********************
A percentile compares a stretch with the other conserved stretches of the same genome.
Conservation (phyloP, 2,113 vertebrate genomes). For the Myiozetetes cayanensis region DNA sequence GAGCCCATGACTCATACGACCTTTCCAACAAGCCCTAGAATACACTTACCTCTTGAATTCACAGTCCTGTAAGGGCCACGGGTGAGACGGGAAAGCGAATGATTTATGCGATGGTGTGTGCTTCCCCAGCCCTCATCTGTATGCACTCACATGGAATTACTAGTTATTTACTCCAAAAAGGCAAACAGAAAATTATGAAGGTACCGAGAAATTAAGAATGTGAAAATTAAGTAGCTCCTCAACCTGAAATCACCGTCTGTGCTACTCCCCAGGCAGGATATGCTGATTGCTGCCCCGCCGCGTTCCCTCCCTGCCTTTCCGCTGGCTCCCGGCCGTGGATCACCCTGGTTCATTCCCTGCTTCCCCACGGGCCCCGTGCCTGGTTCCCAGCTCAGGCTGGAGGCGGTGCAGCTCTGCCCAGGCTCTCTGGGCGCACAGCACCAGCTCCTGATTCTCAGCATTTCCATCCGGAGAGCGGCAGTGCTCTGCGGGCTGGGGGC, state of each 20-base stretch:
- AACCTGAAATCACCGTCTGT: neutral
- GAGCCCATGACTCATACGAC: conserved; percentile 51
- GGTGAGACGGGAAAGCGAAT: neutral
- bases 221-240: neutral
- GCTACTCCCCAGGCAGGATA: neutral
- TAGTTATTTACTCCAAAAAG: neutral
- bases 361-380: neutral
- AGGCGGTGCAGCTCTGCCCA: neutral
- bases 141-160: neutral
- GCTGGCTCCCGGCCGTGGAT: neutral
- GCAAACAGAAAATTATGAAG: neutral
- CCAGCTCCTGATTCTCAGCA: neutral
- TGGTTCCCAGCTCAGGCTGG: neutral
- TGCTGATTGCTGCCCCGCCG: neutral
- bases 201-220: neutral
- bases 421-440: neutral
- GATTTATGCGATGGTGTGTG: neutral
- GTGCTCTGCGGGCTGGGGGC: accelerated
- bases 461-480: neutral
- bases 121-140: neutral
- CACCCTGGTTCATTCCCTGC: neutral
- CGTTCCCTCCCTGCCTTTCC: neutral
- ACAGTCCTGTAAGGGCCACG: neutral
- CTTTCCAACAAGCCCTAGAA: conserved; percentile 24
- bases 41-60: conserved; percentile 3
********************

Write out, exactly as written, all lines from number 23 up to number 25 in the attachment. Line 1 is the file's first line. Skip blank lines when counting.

- CACCCTGGTTCATTCCCTGC: neutral
- CGTTCCCTCCCTGCCTTTCC: neutral
- ACAGTCCTGTAAGGGCCACG: neutral